The strangest story came out of Miramichi, New Brunswick this week, that has many of us scratching our heads.
The RCMP has rumoured that the Conservative government is considering expanding the gun-registry office there.
So let me get this straight. They want to scrap the gun registry. Their supporters want it scrapped. Yet they are now announcing a possible expansion. What's up with that?
They must really want to make sure that Tilly O'Neill-Gordon hangs onto her seat, but has anyone told Garry Breitkreuz or Stockwell Day? They'll be wetting their pants.
However, for you gun totin' enthusiasts, don't hang up your holsters just yet. It's all smoke and mirrors. They are just contemplating (or at least pretending to) giving them a larger facility, but with no additional staff; and if they have their way, no reason to even exist.
Gun registry growth planned
The Miramichi Leader
July 13th, 2009
OTTAWA - You always hear rumours the gun registry is to be closed down, but how often do you hear it's going to actually get bigger?
But growth may be in store for the registry, said a spokesman for the RCMP last week.
"At this time, the anticipated in-service date for the new accommodation is summer 2011," RCMP Sgt. Greg Cox said by e-mail from Ottawa.
Cox said the RCMP is in talks with Public Works and Government Services Canada (PWGSC) to arrange appropriate space for the gun registry (the bathroom of the Howard Johnson's would be appropriate space), and are awaiting approval for such a project. He hoped it would come in the fall of this year, after which it will be easier to tell how things will go from there, including when tenders will be issued.
For the same reason, he said he could not estimate the cost of the expansion. He noted, however, no final decision to expand the centre has been taken yet, but the government identified a lack of space at the current location.
"The RCMP Canadian Firearms Program's Central Processing Site has been operating above the space capacity of its current location for some time now," he said of the need for a new centre.
The hoped-for expansion will just be to accommodate the current level of employees, and won't mean any new jobs. Cox said the RCMP and the government would work to ensure the expansion, if it comes, would have a smooth transition period with no change in service.
Attempts to reach Miramichi MP Tilly O'Neill-Gordon and Jo-Anne Dawson, the spokeswoman for the Public Service Alliance of Canada, which represents the gun registry workers, were unsuccessful Friday.
A few months ago Tilly O'Neill-Gordon said she believed Stephen Harper. Poor Tilly.
Gun registry jobs safe: MP
April 3rd, 2009
MIRAMICHI - With the Conservative government ramping up its efforts to scrap the federal long-gun registry by introducing a bill in the Senate earlier this week, the Tory MP for Miramichi says the 200 employees at the central processing centre for the registry here have no reason to be nervous.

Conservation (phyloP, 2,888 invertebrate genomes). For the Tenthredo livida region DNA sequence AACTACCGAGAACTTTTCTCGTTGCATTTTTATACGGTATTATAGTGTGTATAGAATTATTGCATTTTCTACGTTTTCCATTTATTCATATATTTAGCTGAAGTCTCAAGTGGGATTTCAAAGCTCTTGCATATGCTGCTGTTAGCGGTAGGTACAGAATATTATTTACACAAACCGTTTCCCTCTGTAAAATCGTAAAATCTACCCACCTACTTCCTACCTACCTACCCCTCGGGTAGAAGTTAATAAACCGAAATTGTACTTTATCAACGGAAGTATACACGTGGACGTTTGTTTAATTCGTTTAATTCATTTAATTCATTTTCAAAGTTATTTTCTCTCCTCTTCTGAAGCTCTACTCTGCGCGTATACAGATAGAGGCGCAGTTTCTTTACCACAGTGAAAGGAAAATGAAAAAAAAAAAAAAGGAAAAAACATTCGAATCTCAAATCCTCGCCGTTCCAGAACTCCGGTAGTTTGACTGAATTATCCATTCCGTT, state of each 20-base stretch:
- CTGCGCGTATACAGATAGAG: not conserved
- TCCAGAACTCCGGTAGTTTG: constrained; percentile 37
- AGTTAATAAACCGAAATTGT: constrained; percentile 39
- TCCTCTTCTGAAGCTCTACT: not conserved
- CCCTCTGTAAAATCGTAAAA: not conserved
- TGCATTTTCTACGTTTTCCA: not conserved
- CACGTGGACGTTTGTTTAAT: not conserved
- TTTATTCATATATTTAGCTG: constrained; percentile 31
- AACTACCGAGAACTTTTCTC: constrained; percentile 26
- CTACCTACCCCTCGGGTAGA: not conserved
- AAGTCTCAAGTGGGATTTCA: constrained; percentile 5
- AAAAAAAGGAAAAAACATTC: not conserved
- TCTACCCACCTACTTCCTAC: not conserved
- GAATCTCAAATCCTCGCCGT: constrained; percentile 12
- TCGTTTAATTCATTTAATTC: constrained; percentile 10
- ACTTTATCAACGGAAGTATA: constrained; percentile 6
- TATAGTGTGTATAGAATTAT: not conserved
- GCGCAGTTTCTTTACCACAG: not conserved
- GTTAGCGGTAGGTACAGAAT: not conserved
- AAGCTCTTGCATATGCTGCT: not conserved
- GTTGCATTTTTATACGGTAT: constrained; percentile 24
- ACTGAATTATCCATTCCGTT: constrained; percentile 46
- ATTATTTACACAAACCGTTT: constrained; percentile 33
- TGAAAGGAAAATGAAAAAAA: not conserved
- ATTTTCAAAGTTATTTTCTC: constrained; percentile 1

Tilly O'Neill-Gordon said yesterday that she believed Prime Minister Stephen Harper when he pledged in February that no federal jobs would be lost in Miramichi in the event of the abolishment of the long-gun registry.
The processing centre in Chatham was established, in large part, to offset the job losses that came after the closure of Canadian Forces Base Chatham in 1994. All licensing and registration applications for the gun registry are processed at the Miramichi centre.
O'Neill-Gordon said that as the frontline processing site for the Canadian Firearms Program, she's been told that there's much more that goes on behind the tinted windows of the heavily-secured building than simple long-gun registration.
The rookie MP was one of only a select few who have been given a tour of the centre, and she said it's an impressive operation. "It was amazing to go and see; there are still lots of registrations to be done, we'll still be registering handguns, and I've been told that losing the long-gun registry would hardly make a dent."
"I have been assured by our prime minister that there will be no loss of jobs (silly Tilly), and I have also spoken to the CEO at the gun registry, and he felt there was enough work to keep everybody there," she said.
Statistics from the Canadian Firearms Program's most recent report, however, shows that the long-gun registry makes up the vast majority of guns registered across the country and, therefore, the bulk of the work for Miramichi employees.
The figures show that of the 7,313,247 firearms registered across Canada as of December 2008, 6,652,208 are of the non-restricted or, long-gun variety, which includes hunting rifles and unmodified shotguns.
With restricted and prohibited firearms, meanwhile -- including handguns, semi-automatic and automatic weapons -- only about 660,000 are registered nationally.
O'Neill-Gordon understands that Miramichiers have been burned multiple times in recent history, with thousands of jobs lost as a result of closures at area mills, CFB Chatham and, yes, even at the firearms processing centre earlier this decade.
She said the gun registry is a delicate topic on the Miramichi, a region that is home to a steady population of hunters who argue the registry targets recreational outdoorsmen and not criminals.
O'Neill-Gordon said she's been hearing arguments from both sides of the debate ever since she was elected to office last fall, and added that having the nerve centre of the much-maligned gun registry -- a steady, well-paying employer -- in a city with a passion for the outdoors creates a unique environment.
"I've got a lot of people at me to support the gun registry, (former Liberal MP Charlie Hubbard) supported it when he was here, but it's kind of like you're damned if you do, you're damned if you don't."